Review: Love & Fungi-Now, Forager (2012)


Directed by: Jason Cortlund, Julia Halperin | 93 minutes | drama | Actors: Jason Cortlund, Tiffany Esteb, Almex Lee, Gabrielle Maisels, Cristina Isabel Mendes Cabral, Michael Cavalinho, Tom Cherwin, Marty Clarke, Marcia Costa, Brandon deSpain, Damon DiMarco, Marie DiTullo, Diana Greenhut, Jenny Harkins, Jason Howard, Kaelen Howard, Mino Jones, Robert Kirshbaum, Tony Jonathan Le, Alex Mayzlin, Nicholas Mikovich, Sabrina Morand, Nick Raio, T. Guava Sands, Eric Dean Scott, Kim Weiler

Freedom is an important concept for the two lovers Lucien and Regina. Together they earn just enough money to survive by picking mushrooms, but the uncertain future that this entails at the same time creates uncertainty in the relationship between the two. While Lucien cannot let go of his idealistic principles, Regina is looking for more security and decides to take her chance when she is offered a job in a restaurant. The first romantic couple is growing further and further apart.

Apart from a film about love, “Love & Fungi” is also a film where the passion for nature and food is visualized in a pure way. The images seem to come straight from a nature documentary. As a viewer you will be served mushrooms in different types, colors and sizes, even before they have been in the pan. Time is taken for each shot and the two directors Jason Cortlund and Julia Halperin show what is omitted or shown in a hurry in most films: gathering and preparing fresh ingredients.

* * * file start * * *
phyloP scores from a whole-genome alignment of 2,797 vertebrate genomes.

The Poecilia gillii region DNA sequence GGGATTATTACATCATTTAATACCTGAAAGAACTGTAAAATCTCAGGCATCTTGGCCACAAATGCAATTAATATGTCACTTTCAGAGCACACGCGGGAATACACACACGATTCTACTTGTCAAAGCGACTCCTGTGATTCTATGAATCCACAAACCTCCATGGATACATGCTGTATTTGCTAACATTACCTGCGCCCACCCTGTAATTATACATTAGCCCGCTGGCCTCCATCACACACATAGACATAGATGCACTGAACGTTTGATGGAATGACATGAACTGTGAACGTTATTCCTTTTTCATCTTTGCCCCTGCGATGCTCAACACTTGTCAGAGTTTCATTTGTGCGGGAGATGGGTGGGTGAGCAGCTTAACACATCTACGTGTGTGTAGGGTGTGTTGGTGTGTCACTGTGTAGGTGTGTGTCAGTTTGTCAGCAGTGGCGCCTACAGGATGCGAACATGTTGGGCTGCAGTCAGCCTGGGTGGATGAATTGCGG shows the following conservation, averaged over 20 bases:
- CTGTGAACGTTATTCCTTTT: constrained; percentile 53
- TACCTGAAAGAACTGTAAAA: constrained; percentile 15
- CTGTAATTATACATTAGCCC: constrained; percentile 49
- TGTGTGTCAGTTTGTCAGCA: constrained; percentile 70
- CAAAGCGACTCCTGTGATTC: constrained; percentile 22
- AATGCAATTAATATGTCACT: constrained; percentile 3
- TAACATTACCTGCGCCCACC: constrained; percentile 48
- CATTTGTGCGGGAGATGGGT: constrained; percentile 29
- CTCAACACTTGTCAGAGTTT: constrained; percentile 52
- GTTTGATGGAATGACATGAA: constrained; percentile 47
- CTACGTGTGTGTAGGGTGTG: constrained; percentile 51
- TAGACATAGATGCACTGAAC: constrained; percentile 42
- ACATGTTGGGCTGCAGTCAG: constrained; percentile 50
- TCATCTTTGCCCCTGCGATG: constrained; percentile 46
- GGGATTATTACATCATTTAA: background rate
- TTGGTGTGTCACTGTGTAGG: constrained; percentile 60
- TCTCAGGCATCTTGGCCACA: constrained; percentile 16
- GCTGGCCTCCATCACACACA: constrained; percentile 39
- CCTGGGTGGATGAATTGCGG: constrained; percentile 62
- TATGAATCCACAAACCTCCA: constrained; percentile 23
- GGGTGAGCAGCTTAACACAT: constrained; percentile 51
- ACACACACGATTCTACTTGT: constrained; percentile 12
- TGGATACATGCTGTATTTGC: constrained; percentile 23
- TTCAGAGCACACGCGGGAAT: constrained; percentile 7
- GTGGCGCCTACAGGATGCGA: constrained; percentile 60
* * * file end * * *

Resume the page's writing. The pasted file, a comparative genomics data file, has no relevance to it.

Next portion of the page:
The other types of view on food are also made visible. Regina can, for example, work as a cook in a Basque restaurant through a recommendation from her previous employer. She hopes to preserve the heritage of her ancestors here, but things are not going as planned: it turns out to be nothing more than a glorified fast-food restaurant.

At the same time, things were not going smoothly for Lucien either. When picking mushrooms no longer yields anything, he decides to do the catering for a party in a wealthy house. Even when deciding on the snacks, it appears that the hostess only wants to impress her guests, without really understanding what good food is.

The relationship between Lucien and Regina is especially interesting in “Love & Fungi”. The moment of the break is almost invisible. There is no quarrel or grief at any time. The two adults are slowly growing apart and can both accept and put this into perspective without too much trouble.

The film requires patience and according to many it could probably use a little bit of acceleration, but at the same time this slowness is the charm of the film. “Love & Fungi” is a story with not too much fuss, where purity is paramount. But if you feel like fast food, it is better to skip it in this case.

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